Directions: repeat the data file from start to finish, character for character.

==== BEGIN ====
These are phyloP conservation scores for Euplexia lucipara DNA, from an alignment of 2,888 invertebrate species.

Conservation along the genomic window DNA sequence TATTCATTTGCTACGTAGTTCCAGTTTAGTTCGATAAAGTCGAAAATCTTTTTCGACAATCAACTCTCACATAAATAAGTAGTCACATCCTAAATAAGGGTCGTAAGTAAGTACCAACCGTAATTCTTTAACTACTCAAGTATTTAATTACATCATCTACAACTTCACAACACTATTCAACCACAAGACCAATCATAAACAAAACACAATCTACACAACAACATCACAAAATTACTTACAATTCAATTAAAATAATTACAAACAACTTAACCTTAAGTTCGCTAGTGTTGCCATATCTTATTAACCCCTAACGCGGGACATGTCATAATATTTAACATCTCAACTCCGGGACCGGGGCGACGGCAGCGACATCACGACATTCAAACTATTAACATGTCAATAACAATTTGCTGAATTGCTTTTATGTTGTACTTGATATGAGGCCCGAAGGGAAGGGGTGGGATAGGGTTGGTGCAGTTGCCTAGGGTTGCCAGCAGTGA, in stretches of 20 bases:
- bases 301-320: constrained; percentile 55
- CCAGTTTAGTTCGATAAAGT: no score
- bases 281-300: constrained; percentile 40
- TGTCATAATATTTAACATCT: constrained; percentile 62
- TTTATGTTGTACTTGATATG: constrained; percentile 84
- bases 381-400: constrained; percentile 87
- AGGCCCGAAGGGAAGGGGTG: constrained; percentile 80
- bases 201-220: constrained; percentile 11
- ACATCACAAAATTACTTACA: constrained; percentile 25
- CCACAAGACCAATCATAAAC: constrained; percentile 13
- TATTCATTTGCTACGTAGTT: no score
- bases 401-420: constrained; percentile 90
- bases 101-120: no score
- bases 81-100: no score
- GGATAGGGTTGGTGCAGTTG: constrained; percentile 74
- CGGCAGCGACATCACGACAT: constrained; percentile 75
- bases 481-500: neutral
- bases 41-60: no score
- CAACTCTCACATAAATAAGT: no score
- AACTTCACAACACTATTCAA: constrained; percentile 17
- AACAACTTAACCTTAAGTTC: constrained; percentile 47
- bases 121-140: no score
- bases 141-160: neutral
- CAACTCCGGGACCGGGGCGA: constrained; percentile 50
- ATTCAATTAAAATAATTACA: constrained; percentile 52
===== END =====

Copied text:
These are phyloP conservation scores for Euplexia lucipara DNA, from an alignment of 2,888 invertebrate species.

Conservation along the genomic window DNA sequence TATTCATTTGCTACGTAGTTCCAGTTTAGTTCGATAAAGTCGAAAATCTTTTTCGACAATCAACTCTCACATAAATAAGTAGTCACATCCTAAATAAGGGTCGTAAGTAAGTACCAACCGTAATTCTTTAACTACTCAAGTATTTAATTACATCATCTACAACTTCACAACACTATTCAACCACAAGACCAATCATAAACAAAACACAATCTACACAACAACATCACAAAATTACTTACAATTCAATTAAAATAATTACAAACAACTTAACCTTAAGTTCGCTAGTGTTGCCATATCTTATTAACCCCTAACGCGGGACATGTCATAATATTTAACATCTCAACTCCGGGACCGGGGCGACGGCAGCGACATCACGACATTCAAACTATTAACATGTCAATAACAATTTGCTGAATTGCTTTTATGTTGTACTTGATATGAGGCCCGAAGGGAAGGGGTGGGATAGGGTTGGTGCAGTTGCCTAGGGTTGCCAGCAGTGA, in stretches of 20 bases:
- bases 301-320: constrained; percentile 55
- CCAGTTTAGTTCGATAAAGT: no score
- bases 281-300: constrained; percentile 40
- TGTCATAATATTTAACATCT: constrained; percentile 62
- TTTATGTTGTACTTGATATG: constrained; percentile 84
- bases 381-400: constrained; percentile 87
- AGGCCCGAAGGGAAGGGGTG: constrained; percentile 80
- bases 201-220: constrained; percentile 11
- ACATCACAAAATTACTTACA: constrained; percentile 25
- CCACAAGACCAATCATAAAC: constrained; percentile 13
- TATTCATTTGCTACGTAGTT: no score
- bases 401-420: constrained; percentile 90
- bases 101-120: no score
- bases 81-100: no score
- GGATAGGGTTGGTGCAGTTG: constrained; percentile 74
- CGGCAGCGACATCACGACAT: constrained; percentile 75
- bases 481-500: neutral
- bases 41-60: no score
- CAACTCTCACATAAATAAGT: no score
- AACTTCACAACACTATTCAA: constrained; percentile 17
- AACAACTTAACCTTAAGTTC: constrained; percentile 47
- bases 121-140: no score
- bases 141-160: neutral
- CAACTCCGGGACCGGGGCGA: constrained; percentile 50
- ATTCAATTAAAATAATTACA: constrained; percentile 52